Video: 'Mortar did not deploy but was set and ready'

After 9 p.m. on Friday a pizza was ordered from a Bridge Street pay phone in Strabane to an address in Mount Sion.

It arrived in Ballycolman at 9.40pm but the driver’s orange Fiat Sedici was hijacked by members of the ‘New IRA’. Just before 10.30 p.m. it was torched on the Evish Road.

The mortar weapon used by the 'New IRA' in the failed attack in Strabane.

The mortar weapon used by the 'New IRA' in the failed attack in Strabane.

The next morning a major security operation was mounted and homes evacuated when a citizen alerted the PSNI to a mortar device in Church View immediately above the Strabane barracks.

Police believe the hijacked pizza car was used by violent republicans in a failed operation to launch shells onto the station through mortar tubes.

Pizza car used in thwarted mortar attack against police
Derry & Strabane District Commander Superintendent Gordon McCalmont, speaking yesterday, said it had been “terrifying” to hear a local mother recount how close her children had been to the explosives.

He explained how the device had been left in a “very unstable condition” close to residential homes and said the “recklessness” of the ‘New IRA’ was “astounding”.

The weapon was set-up close to homes.

The weapon was set-up close to homes.

“It was absolutely reckless with total disregard for our community,” he said.

“Our assessment is this was a mortar type device designed to be shot into Strabane station.

“My professional assessment is that, for some reason, it has failed to deploy but it was there set up and ready to go,” he remarked.

Video: 'Terrifying' to hear of proximity of children to primed 'New IRA' mortar that failed to deploy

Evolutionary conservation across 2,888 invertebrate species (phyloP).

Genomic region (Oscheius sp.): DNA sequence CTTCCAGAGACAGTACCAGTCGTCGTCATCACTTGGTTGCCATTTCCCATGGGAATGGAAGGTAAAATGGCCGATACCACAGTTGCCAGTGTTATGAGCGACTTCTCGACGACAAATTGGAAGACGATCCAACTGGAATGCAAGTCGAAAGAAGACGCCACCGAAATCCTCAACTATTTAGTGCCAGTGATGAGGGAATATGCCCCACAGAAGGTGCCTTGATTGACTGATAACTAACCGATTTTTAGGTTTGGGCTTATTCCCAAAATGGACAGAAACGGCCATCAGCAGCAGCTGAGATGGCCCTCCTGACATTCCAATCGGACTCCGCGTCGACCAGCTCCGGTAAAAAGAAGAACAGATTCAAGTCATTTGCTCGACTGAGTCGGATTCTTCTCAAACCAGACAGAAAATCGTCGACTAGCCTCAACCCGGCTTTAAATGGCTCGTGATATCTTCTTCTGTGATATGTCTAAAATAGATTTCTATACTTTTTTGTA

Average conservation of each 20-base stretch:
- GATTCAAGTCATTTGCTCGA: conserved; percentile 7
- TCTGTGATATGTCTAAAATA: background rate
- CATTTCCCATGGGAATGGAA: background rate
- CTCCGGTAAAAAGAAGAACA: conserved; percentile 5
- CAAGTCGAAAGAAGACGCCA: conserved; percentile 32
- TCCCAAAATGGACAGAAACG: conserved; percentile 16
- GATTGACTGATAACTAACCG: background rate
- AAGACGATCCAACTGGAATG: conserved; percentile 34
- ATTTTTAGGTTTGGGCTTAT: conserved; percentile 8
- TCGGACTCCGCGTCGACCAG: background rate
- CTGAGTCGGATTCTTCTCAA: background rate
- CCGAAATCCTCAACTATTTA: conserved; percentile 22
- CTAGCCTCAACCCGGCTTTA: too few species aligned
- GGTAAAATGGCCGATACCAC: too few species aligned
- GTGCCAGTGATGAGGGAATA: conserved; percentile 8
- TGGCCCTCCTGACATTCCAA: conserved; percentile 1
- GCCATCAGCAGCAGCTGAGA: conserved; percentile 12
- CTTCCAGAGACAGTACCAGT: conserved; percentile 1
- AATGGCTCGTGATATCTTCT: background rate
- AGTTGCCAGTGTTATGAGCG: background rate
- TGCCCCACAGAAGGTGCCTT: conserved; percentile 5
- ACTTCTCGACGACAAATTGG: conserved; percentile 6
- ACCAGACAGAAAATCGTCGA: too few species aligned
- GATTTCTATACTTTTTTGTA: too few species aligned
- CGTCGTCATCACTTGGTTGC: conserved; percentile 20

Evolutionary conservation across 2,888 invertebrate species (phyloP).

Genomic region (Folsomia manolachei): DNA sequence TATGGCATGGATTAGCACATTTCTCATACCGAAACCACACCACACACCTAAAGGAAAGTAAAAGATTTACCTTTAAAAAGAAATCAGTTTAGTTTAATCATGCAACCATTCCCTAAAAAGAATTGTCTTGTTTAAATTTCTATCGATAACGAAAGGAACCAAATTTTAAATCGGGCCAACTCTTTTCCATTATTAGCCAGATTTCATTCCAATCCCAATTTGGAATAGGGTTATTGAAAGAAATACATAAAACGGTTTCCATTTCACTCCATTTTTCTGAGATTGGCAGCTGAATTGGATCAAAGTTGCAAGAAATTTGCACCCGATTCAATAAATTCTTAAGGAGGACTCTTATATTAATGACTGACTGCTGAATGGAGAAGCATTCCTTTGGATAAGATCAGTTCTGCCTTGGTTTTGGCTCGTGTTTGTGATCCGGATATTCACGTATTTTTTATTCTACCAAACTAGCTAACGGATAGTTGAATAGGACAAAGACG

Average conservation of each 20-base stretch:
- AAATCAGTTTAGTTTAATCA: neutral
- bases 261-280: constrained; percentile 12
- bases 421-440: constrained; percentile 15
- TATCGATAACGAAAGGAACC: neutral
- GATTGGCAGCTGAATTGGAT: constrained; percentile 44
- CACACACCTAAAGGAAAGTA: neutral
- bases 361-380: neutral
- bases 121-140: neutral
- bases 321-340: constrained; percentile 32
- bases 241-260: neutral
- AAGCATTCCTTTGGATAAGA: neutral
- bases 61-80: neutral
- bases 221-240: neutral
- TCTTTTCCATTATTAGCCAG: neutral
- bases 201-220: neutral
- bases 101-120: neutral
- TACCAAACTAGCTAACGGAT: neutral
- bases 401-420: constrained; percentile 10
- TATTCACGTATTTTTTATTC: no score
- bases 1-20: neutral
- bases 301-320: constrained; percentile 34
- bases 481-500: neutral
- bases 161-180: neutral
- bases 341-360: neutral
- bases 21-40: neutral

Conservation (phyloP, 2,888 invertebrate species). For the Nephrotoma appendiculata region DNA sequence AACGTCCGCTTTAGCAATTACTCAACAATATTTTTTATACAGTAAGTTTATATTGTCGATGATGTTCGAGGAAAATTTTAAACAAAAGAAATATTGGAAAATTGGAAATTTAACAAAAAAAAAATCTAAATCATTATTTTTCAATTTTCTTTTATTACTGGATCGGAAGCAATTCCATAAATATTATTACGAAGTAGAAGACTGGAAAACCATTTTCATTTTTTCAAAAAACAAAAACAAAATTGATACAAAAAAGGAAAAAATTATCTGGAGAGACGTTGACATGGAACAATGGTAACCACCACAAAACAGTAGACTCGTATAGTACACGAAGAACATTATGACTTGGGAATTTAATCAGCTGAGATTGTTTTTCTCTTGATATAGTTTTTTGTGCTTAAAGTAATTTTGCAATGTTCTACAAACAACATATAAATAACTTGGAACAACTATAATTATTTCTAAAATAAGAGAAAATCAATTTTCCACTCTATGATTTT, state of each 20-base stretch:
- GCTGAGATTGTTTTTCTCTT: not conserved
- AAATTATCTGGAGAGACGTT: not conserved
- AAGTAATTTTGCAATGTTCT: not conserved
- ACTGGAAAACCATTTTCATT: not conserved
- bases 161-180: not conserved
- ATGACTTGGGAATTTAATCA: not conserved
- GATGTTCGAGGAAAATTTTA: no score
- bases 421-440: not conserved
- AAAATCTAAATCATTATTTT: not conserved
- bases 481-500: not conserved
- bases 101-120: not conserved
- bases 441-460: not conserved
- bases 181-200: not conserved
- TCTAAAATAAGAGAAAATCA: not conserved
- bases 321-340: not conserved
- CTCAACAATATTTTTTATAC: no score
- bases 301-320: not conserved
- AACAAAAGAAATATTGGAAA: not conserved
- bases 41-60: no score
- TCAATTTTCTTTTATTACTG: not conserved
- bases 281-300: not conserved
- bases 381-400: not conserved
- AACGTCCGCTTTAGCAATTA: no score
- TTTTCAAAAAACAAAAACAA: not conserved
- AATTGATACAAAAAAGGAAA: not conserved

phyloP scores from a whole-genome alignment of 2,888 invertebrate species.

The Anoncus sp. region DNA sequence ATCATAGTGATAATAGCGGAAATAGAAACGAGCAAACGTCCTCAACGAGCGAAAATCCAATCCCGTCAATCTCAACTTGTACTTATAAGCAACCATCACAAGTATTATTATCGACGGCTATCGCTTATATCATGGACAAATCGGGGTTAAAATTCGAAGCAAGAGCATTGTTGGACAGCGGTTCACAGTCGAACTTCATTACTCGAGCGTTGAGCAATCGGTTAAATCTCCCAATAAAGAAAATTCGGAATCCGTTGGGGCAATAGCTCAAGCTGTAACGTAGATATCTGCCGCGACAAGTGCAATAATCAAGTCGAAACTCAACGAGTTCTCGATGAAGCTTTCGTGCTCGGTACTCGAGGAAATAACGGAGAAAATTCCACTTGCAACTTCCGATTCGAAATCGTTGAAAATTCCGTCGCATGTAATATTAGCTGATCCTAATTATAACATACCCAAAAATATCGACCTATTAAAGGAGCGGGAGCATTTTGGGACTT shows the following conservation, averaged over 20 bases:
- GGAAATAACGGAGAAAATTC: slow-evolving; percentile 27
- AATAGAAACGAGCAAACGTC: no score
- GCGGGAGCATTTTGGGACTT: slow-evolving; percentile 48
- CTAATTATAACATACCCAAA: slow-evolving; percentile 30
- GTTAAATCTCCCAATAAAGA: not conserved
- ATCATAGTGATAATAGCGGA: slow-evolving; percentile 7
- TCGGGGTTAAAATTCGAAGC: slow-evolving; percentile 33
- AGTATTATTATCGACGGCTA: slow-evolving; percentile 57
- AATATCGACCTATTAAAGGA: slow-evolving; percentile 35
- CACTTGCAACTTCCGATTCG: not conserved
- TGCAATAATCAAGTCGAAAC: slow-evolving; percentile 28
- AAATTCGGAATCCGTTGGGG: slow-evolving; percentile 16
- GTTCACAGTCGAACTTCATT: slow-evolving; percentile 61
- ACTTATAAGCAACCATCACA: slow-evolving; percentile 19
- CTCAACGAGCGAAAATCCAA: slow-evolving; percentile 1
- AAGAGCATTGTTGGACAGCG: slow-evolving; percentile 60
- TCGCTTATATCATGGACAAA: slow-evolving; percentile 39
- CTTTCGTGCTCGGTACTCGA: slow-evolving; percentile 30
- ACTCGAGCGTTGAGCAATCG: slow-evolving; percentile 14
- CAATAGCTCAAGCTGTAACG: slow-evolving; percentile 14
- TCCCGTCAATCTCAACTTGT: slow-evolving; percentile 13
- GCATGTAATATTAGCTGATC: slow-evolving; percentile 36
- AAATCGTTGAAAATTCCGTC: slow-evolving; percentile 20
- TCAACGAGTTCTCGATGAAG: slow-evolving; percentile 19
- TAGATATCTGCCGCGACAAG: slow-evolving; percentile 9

The senior police officer said the attempted use of such an inexact weapon around residential housing was particularly irresponsible.

“This is something, the control and design of it, that could have went everywhere. There’s a house in the pathway which it has to cross, a domestic house towards Strabane police station. It could have overshot into a domestic home...it was set there and it was sitting overnight for eight to nine hours in this very vulnerable position and it was only that a member of the public found it allowed us to start putting a public safety operation in place.”

Superintendent McCalmont said a series of searches for bomb-making material in Creggan yesterday were not directly linked to the failed mortar attack but that they were targeted at the ‘New IRA’.

He said he could not elaborate on whether the Strabane operation was mounted with support from members in Derry and across the border.

“My view is we have a small group of individuals absolutely intent on inflicting harm on our community. In terms of across the border, as I say, they are living within our communities, small numbers, and not allowing communities to develop and move on,” he said.

The steady frequency of attacks over the past several months has been a source of concern, he acknowledged.

“We are concerned as an organisation. That’s the seventh attack this year of significance and, yeah, it presents us a real challenge in delivering a policing service.”

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The Derry commander said the ‘New IRA’ was trying to recruit new members but refused to say that this had anything to do with Brexit.

“We’re not aligning the upsurge but we recognise that the dissidents have said themselves that they see it as a possible recruitment tool, but we are not aligning this attack with the EU exit at this time,” he said.

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Superintendent McCalmont pointed out that the PSNI, with the help of Mi5, has scored several successes over the past two years by preventing violent attacks from taking place.

“Since 2017 we have disrupted ten attacks in conjunction with our partners in the security services but a key element is community support as we counter the threat posed,” he said.